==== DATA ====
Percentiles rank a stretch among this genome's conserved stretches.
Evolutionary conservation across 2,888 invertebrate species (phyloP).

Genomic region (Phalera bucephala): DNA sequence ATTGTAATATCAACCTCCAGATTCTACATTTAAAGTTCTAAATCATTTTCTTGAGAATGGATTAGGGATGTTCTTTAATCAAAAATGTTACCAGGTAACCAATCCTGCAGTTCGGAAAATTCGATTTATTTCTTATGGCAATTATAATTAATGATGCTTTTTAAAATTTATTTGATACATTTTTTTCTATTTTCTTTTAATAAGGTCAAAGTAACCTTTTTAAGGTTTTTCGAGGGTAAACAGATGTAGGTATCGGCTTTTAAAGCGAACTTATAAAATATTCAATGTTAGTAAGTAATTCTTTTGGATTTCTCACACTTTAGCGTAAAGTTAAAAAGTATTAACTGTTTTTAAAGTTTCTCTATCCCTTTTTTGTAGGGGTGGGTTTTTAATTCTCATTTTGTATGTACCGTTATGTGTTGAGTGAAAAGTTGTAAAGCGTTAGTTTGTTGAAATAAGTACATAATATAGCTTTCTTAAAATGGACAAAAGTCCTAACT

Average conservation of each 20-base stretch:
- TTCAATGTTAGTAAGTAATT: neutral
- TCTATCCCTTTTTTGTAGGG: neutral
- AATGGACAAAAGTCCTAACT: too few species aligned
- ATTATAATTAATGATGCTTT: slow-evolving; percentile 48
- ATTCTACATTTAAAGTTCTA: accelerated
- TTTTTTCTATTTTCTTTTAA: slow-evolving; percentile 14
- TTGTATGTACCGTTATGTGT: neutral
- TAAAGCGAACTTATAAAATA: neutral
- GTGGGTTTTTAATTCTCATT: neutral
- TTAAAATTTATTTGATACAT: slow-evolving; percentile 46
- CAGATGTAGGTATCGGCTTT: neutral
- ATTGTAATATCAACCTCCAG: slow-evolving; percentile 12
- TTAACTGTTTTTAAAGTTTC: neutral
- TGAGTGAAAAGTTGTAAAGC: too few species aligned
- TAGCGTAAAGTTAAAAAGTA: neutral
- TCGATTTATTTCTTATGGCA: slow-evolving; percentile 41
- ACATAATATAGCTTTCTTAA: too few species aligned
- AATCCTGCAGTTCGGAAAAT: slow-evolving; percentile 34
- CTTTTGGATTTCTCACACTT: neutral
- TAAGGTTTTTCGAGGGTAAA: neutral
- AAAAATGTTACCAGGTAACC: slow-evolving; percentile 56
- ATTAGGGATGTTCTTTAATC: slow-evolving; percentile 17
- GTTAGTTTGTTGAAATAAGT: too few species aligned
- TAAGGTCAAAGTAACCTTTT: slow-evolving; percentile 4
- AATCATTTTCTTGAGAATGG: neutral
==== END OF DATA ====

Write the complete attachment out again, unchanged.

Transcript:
Percentiles rank a stretch among this genome's conserved stretches.
Evolutionary conservation across 2,888 invertebrate species (phyloP).

Genomic region (Phalera bucephala): DNA sequence ATTGTAATATCAACCTCCAGATTCTACATTTAAAGTTCTAAATCATTTTCTTGAGAATGGATTAGGGATGTTCTTTAATCAAAAATGTTACCAGGTAACCAATCCTGCAGTTCGGAAAATTCGATTTATTTCTTATGGCAATTATAATTAATGATGCTTTTTAAAATTTATTTGATACATTTTTTTCTATTTTCTTTTAATAAGGTCAAAGTAACCTTTTTAAGGTTTTTCGAGGGTAAACAGATGTAGGTATCGGCTTTTAAAGCGAACTTATAAAATATTCAATGTTAGTAAGTAATTCTTTTGGATTTCTCACACTTTAGCGTAAAGTTAAAAAGTATTAACTGTTTTTAAAGTTTCTCTATCCCTTTTTTGTAGGGGTGGGTTTTTAATTCTCATTTTGTATGTACCGTTATGTGTTGAGTGAAAAGTTGTAAAGCGTTAGTTTGTTGAAATAAGTACATAATATAGCTTTCTTAAAATGGACAAAAGTCCTAACT

Average conservation of each 20-base stretch:
- TTCAATGTTAGTAAGTAATT: neutral
- TCTATCCCTTTTTTGTAGGG: neutral
- AATGGACAAAAGTCCTAACT: too few species aligned
- ATTATAATTAATGATGCTTT: slow-evolving; percentile 48
- ATTCTACATTTAAAGTTCTA: accelerated
- TTTTTTCTATTTTCTTTTAA: slow-evolving; percentile 14
- TTGTATGTACCGTTATGTGT: neutral
- TAAAGCGAACTTATAAAATA: neutral
- GTGGGTTTTTAATTCTCATT: neutral
- TTAAAATTTATTTGATACAT: slow-evolving; percentile 46
- CAGATGTAGGTATCGGCTTT: neutral
- ATTGTAATATCAACCTCCAG: slow-evolving; percentile 12
- TTAACTGTTTTTAAAGTTTC: neutral
- TGAGTGAAAAGTTGTAAAGC: too few species aligned
- TAGCGTAAAGTTAAAAAGTA: neutral
- TCGATTTATTTCTTATGGCA: slow-evolving; percentile 41
- ACATAATATAGCTTTCTTAA: too few species aligned
- AATCCTGCAGTTCGGAAAAT: slow-evolving; percentile 34
- CTTTTGGATTTCTCACACTT: neutral
- TAAGGTTTTTCGAGGGTAAA: neutral
- AAAAATGTTACCAGGTAACC: slow-evolving; percentile 56
- ATTAGGGATGTTCTTTAATC: slow-evolving; percentile 17
- GTTAGTTTGTTGAAATAAGT: too few species aligned
- TAAGGTCAAAGTAACCTTTT: slow-evolving; percentile 4
- AATCATTTTCTTGAGAATGG: neutral